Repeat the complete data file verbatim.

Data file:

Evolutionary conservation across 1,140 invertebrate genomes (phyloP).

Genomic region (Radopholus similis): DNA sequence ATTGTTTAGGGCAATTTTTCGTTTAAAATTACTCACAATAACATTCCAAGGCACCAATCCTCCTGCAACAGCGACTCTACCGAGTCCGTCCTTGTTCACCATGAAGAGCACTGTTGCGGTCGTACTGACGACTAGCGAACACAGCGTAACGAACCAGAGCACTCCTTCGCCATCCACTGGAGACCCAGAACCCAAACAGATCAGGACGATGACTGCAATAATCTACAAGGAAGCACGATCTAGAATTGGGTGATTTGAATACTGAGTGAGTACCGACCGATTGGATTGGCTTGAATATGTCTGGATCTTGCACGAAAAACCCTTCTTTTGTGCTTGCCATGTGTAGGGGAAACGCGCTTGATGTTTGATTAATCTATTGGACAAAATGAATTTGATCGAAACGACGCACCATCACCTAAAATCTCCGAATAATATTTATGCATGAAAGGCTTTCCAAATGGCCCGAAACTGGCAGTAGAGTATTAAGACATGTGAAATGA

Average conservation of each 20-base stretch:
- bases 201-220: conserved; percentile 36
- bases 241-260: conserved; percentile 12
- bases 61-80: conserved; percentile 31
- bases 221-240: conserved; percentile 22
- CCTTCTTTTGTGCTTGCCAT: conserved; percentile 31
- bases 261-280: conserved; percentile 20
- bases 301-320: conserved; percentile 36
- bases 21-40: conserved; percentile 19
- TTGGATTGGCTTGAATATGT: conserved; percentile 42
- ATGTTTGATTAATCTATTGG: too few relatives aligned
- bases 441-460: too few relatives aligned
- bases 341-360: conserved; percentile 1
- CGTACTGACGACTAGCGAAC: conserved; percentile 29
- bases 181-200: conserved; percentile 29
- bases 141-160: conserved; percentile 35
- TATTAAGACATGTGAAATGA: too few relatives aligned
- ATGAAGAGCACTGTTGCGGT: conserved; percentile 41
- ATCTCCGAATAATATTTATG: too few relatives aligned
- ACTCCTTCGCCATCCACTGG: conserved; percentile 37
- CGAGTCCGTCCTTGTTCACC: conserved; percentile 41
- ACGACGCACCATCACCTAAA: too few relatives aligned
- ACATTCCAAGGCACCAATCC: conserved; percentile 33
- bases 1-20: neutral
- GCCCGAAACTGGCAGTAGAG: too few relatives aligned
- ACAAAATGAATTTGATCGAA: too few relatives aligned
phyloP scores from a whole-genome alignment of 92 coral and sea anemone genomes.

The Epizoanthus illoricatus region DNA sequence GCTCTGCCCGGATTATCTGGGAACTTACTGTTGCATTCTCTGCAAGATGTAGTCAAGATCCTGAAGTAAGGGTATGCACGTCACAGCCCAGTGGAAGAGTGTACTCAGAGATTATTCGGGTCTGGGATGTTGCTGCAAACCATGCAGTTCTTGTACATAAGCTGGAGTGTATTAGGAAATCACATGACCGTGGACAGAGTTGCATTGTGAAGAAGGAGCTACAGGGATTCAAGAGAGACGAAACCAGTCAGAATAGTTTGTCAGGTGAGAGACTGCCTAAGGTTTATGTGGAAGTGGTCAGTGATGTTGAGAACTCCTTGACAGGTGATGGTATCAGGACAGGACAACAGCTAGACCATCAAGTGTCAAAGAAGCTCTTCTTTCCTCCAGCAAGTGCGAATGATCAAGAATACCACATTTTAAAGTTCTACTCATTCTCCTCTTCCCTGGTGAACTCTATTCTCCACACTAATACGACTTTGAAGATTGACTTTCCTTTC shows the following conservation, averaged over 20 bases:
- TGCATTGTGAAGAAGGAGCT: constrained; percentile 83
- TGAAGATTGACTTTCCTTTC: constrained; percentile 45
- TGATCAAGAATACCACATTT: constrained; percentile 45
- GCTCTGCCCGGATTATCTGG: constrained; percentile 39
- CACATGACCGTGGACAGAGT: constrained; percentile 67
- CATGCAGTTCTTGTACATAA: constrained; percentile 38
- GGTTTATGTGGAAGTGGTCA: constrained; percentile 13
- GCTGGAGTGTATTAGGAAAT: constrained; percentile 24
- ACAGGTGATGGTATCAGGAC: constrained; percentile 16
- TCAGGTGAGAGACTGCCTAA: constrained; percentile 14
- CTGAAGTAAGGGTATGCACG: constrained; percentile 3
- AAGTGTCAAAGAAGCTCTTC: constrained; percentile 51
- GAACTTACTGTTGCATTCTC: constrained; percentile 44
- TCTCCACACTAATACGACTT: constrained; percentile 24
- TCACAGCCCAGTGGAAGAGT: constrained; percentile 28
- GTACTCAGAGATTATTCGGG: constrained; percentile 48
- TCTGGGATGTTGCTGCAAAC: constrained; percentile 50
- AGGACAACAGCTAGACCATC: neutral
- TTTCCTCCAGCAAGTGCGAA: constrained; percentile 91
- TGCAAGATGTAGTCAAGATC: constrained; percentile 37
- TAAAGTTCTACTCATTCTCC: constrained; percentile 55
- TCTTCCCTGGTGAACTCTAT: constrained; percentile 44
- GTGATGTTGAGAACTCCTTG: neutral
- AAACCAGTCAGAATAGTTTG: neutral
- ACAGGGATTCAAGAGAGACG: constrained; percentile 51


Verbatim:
Evolutionary conservation across 1,140 invertebrate genomes (phyloP).

Genomic region (Radopholus similis): DNA sequence ATTGTTTAGGGCAATTTTTCGTTTAAAATTACTCACAATAACATTCCAAGGCACCAATCCTCCTGCAACAGCGACTCTACCGAGTCCGTCCTTGTTCACCATGAAGAGCACTGTTGCGGTCGTACTGACGACTAGCGAACACAGCGTAACGAACCAGAGCACTCCTTCGCCATCCACTGGAGACCCAGAACCCAAACAGATCAGGACGATGACTGCAATAATCTACAAGGAAGCACGATCTAGAATTGGGTGATTTGAATACTGAGTGAGTACCGACCGATTGGATTGGCTTGAATATGTCTGGATCTTGCACGAAAAACCCTTCTTTTGTGCTTGCCATGTGTAGGGGAAACGCGCTTGATGTTTGATTAATCTATTGGACAAAATGAATTTGATCGAAACGACGCACCATCACCTAAAATCTCCGAATAATATTTATGCATGAAAGGCTTTCCAAATGGCCCGAAACTGGCAGTAGAGTATTAAGACATGTGAAATGA

Average conservation of each 20-base stretch:
- bases 201-220: conserved; percentile 36
- bases 241-260: conserved; percentile 12
- bases 61-80: conserved; percentile 31
- bases 221-240: conserved; percentile 22
- CCTTCTTTTGTGCTTGCCAT: conserved; percentile 31
- bases 261-280: conserved; percentile 20
- bases 301-320: conserved; percentile 36
- bases 21-40: conserved; percentile 19
- TTGGATTGGCTTGAATATGT: conserved; percentile 42
- ATGTTTGATTAATCTATTGG: too few relatives aligned
- bases 441-460: too few relatives aligned
- bases 341-360: conserved; percentile 1
- CGTACTGACGACTAGCGAAC: conserved; percentile 29
- bases 181-200: conserved; percentile 29
- bases 141-160: conserved; percentile 35
- TATTAAGACATGTGAAATGA: too few relatives aligned
- ATGAAGAGCACTGTTGCGGT: conserved; percentile 41
- ATCTCCGAATAATATTTATG: too few relatives aligned
- ACTCCTTCGCCATCCACTGG: conserved; percentile 37
- CGAGTCCGTCCTTGTTCACC: conserved; percentile 41
- ACGACGCACCATCACCTAAA: too few relatives aligned
- ACATTCCAAGGCACCAATCC: conserved; percentile 33
- bases 1-20: neutral
- GCCCGAAACTGGCAGTAGAG: too few relatives aligned
- ACAAAATGAATTTGATCGAA: too few relatives aligned
phyloP scores from a whole-genome alignment of 92 coral and sea anemone genomes.

The Epizoanthus illoricatus region DNA sequence GCTCTGCCCGGATTATCTGGGAACTTACTGTTGCATTCTCTGCAAGATGTAGTCAAGATCCTGAAGTAAGGGTATGCACGTCACAGCCCAGTGGAAGAGTGTACTCAGAGATTATTCGGGTCTGGGATGTTGCTGCAAACCATGCAGTTCTTGTACATAAGCTGGAGTGTATTAGGAAATCACATGACCGTGGACAGAGTTGCATTGTGAAGAAGGAGCTACAGGGATTCAAGAGAGACGAAACCAGTCAGAATAGTTTGTCAGGTGAGAGACTGCCTAAGGTTTATGTGGAAGTGGTCAGTGATGTTGAGAACTCCTTGACAGGTGATGGTATCAGGACAGGACAACAGCTAGACCATCAAGTGTCAAAGAAGCTCTTCTTTCCTCCAGCAAGTGCGAATGATCAAGAATACCACATTTTAAAGTTCTACTCATTCTCCTCTTCCCTGGTGAACTCTATTCTCCACACTAATACGACTTTGAAGATTGACTTTCCTTTC shows the following conservation, averaged over 20 bases:
- TGCATTGTGAAGAAGGAGCT: constrained; percentile 83
- TGAAGATTGACTTTCCTTTC: constrained; percentile 45
- TGATCAAGAATACCACATTT: constrained; percentile 45
- GCTCTGCCCGGATTATCTGG: constrained; percentile 39
- CACATGACCGTGGACAGAGT: constrained; percentile 67
- CATGCAGTTCTTGTACATAA: constrained; percentile 38
- GGTTTATGTGGAAGTGGTCA: constrained; percentile 13
- GCTGGAGTGTATTAGGAAAT: constrained; percentile 24
- ACAGGTGATGGTATCAGGAC: constrained; percentile 16
- TCAGGTGAGAGACTGCCTAA: constrained; percentile 14
- CTGAAGTAAGGGTATGCACG: constrained; percentile 3
- AAGTGTCAAAGAAGCTCTTC: constrained; percentile 51
- GAACTTACTGTTGCATTCTC: constrained; percentile 44
- TCTCCACACTAATACGACTT: constrained; percentile 24
- TCACAGCCCAGTGGAAGAGT: constrained; percentile 28
- GTACTCAGAGATTATTCGGG: constrained; percentile 48
- TCTGGGATGTTGCTGCAAAC: constrained; percentile 50
- AGGACAACAGCTAGACCATC: neutral
- TTTCCTCCAGCAAGTGCGAA: constrained; percentile 91
- TGCAAGATGTAGTCAAGATC: constrained; percentile 37
- TAAAGTTCTACTCATTCTCC: constrained; percentile 55
- TCTTCCCTGGTGAACTCTAT: constrained; percentile 44
- GTGATGTTGAGAACTCCTTG: neutral
- AAACCAGTCAGAATAGTTTG: neutral
- ACAGGGATTCAAGAGAGACG: constrained; percentile 51